Black Death on European society
It was between the dark years of 1347 to 1350 that Europe’s unfortunate Black Death occurred. Occurring during the Middle Ages, it was a volatile time period when Europe was facing severe problems including famines, overpopulation, and the Hundred Years War. More than one third of Europe’s population was wiped out during this period and a thousand villages were left deserted. The onset of the plague epidemic originated from rats-the culprits of this mass extermination -who had spread the highly contagious disease to the very susceptible and vulnerable people. Once an individual was infected with pneumonic plague, they would die within a matter of days. Thus the plague is perceived by many as one of the most extreme types of sickness to be ill-fated with. It is to my understanding that the most significant consequence of the plague was its profound impact in snatching way the very existence and social livelihood of many who befell the murderous illness.
The Preface to the ladies of Boccaccio’s decameron more specifically describes the various actions of people living in this dark and gloomy era. People did what they considered fit. Some people abandoned the city and would seek refuge in areas that were not yet affected by the plague. “Various fears and superstitions arose among the survivors, almost all of which tended toward one end-flee from the sick and whatever has belonged to them. In this way each man thought to be safeguarding his own health.” People (survivors) left the city because they found that as a survival mechanism whereby they would not catch the disease from anyone.
These people were usually the rich who could afford fleeing away. Some of the people who fled from the catastrophe left their family behind. Other people remained in the city and began to freely enjoy their life by doing such things as drinking, singing. For example, some people “ran wild in other people’s houses and there was no one to prevent them, for everyone has abandoned all responsibility for his belongings as well as for himself. Some people began to try to justify the reason for the plague. They thought that it might have been a punishment from god for their sins. Some chose religion for faith while others doubted god.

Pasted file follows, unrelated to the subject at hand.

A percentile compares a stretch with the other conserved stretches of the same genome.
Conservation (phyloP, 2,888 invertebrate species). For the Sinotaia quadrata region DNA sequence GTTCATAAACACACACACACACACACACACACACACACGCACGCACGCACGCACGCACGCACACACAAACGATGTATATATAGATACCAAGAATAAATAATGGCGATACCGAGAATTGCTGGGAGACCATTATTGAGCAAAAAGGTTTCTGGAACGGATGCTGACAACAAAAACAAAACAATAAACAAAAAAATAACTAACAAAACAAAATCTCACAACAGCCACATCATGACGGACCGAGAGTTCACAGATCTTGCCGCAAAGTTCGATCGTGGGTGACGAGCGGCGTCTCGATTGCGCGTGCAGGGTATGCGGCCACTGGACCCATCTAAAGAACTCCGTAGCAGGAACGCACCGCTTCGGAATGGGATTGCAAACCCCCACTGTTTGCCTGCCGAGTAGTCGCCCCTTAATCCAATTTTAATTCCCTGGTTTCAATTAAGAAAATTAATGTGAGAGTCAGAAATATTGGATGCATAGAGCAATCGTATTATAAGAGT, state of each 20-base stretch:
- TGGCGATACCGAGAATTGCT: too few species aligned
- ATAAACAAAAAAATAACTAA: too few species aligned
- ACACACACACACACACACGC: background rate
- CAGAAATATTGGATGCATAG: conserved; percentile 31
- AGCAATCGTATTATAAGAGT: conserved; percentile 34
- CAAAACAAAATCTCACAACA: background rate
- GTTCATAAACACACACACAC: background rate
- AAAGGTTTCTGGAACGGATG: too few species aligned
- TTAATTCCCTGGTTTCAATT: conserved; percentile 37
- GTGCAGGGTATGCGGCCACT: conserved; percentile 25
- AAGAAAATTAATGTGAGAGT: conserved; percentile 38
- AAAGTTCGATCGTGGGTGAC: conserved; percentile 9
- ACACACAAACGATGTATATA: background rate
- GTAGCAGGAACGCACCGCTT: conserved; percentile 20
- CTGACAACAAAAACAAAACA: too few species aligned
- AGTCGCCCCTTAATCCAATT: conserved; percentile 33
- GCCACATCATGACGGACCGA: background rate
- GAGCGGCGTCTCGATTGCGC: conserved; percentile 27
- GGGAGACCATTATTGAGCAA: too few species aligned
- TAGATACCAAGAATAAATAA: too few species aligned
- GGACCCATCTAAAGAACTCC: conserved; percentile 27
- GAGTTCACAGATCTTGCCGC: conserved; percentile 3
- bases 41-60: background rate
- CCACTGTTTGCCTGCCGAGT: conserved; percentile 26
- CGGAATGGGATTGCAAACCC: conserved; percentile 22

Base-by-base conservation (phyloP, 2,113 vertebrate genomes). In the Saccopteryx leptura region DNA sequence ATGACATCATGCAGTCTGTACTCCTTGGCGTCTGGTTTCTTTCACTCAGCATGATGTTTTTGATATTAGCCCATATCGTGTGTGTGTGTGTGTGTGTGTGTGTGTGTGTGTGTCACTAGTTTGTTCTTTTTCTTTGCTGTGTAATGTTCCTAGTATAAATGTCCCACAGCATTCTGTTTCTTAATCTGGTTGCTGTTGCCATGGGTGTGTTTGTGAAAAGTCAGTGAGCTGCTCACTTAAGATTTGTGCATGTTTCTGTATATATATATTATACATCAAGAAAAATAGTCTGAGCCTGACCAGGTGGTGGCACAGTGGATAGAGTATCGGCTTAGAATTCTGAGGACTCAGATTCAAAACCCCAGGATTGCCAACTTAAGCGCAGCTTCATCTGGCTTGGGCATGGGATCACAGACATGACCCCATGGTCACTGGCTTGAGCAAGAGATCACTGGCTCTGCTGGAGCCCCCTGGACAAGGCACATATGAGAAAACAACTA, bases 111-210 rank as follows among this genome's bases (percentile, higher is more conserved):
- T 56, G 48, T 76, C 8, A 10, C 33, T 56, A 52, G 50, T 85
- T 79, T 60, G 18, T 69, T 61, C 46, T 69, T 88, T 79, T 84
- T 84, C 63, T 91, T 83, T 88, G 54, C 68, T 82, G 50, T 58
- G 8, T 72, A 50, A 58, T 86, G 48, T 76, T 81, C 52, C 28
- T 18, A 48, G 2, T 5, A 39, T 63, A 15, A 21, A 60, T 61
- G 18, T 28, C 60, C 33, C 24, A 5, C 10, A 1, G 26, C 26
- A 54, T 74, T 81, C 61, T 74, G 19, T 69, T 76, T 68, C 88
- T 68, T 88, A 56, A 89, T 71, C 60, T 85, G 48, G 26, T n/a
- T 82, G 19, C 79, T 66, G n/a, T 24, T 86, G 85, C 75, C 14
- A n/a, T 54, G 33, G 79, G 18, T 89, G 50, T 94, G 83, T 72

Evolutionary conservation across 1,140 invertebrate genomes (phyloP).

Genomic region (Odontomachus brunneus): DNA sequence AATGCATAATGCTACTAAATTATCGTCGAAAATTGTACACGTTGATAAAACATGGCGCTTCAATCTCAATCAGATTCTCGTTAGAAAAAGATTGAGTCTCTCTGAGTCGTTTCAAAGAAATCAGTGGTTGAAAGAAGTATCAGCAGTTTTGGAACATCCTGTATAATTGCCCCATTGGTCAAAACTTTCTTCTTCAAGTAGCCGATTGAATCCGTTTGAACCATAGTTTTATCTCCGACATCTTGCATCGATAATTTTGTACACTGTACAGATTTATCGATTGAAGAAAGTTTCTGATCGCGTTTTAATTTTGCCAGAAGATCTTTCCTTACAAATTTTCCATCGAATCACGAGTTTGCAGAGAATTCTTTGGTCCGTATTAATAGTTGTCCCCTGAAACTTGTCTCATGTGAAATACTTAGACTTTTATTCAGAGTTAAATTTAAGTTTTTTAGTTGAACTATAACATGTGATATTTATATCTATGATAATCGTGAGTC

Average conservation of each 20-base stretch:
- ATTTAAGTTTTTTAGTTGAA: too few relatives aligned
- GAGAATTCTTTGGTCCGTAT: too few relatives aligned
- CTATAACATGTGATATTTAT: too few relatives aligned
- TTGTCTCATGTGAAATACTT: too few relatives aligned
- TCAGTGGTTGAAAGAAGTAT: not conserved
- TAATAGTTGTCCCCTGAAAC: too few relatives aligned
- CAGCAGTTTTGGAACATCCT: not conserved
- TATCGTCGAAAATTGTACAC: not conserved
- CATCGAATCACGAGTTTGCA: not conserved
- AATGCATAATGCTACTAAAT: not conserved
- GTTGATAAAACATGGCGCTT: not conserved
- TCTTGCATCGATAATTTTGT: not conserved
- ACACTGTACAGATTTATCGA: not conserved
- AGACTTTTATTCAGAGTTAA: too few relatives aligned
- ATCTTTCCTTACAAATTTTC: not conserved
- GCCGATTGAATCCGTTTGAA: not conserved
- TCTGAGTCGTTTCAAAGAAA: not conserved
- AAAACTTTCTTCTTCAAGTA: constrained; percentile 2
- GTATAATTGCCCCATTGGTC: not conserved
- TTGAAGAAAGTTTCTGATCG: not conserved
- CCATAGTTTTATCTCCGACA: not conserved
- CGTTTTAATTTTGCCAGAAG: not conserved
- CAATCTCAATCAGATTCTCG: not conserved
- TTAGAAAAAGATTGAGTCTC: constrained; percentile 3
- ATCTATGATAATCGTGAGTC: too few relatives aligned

The social impact of the plague revolves around and is depicted in the mannerism in which people had reacted to the massive disaster. The Plague in Siena: An Italian chronicle, offers an excellent description of the people’s perception of the death. Death was so instantaneous that “Victims would swell beneath their armpits and in their groins and fall over dead while talking.” Since victims died so suddenly and immediately after contracting the disease, people began perceive death in a whole new light. For instance, people had become very realistic in the sense that they became very conscious to and desensitized to the grim reality of death.
They became more accepting to and open-minded to the idea of death so much so that they expected it and awaited its inevitable arrival. People did not weep and mourn for death anymore because they were so in tune with the harsh reality that it was all a part of the cycle of life as they would have to face it some day themselves. Furthermore, during the medieval plague epidemic, “so many people died that it was believed to be the end of the world” where it seemed as if the human population could very well become extinct.
Due to the mass numbers of death the once vast European population, had substantially reduced in quantity. As a melancholy aftermath of the devastating epidemic, there were many bodies left unburied and exposed in clear view of the public. It was hard to bury the dead, because no one was willing to go through such a daunting and sordid process of cleaning up the plague-infested remains of the deceased corpses. As an outcome of the plague epidemic, “the city of siena seemed almost unihabitied for almost no one was found in the city.”
The chronicle of a French cleric aids in expressing the survivor’s reaction to the plague. Many of the survivors experienced psychological frustrations about life’s unpredictable halt. In a the chronicle of a French cleric, this halt is acknowledged in the excerpt that claims that, “he who was well one day was dead the next and being carried to his grave.” Some of the survivors thought that the contagious spreading of the plague was caused by bacterial infection dwelling in shared resources including air and water. The Jews were harshly charged and accused with perpetuating the spread of this malicious infection. People accused the Jews of poisoning the well with the deadly pathogen.
Consequently, the Jews were then “massacred and slaughtered by Christians and many thousands were burned everywhere.” The Jews were mass murdered just based on the mere assumption that they were the ones responsible for spreading the plague. However, on a happier note, the survivors of the plague, some of who had lost their loved ones, sought comfort from one another, found happiness, and preceded to tighten their bonds in holy matrimony. The next step following marriage is bearing offspring and fortunately “there was no sterility among the women, but on the contrary fertility beyond the ordinary.” After experiencing the sudden death of so many peers, the survivors of the plague felt very fortunate and relieved that their lives weren’t taken away by the plague and henceforth appreciated life to the uttermost.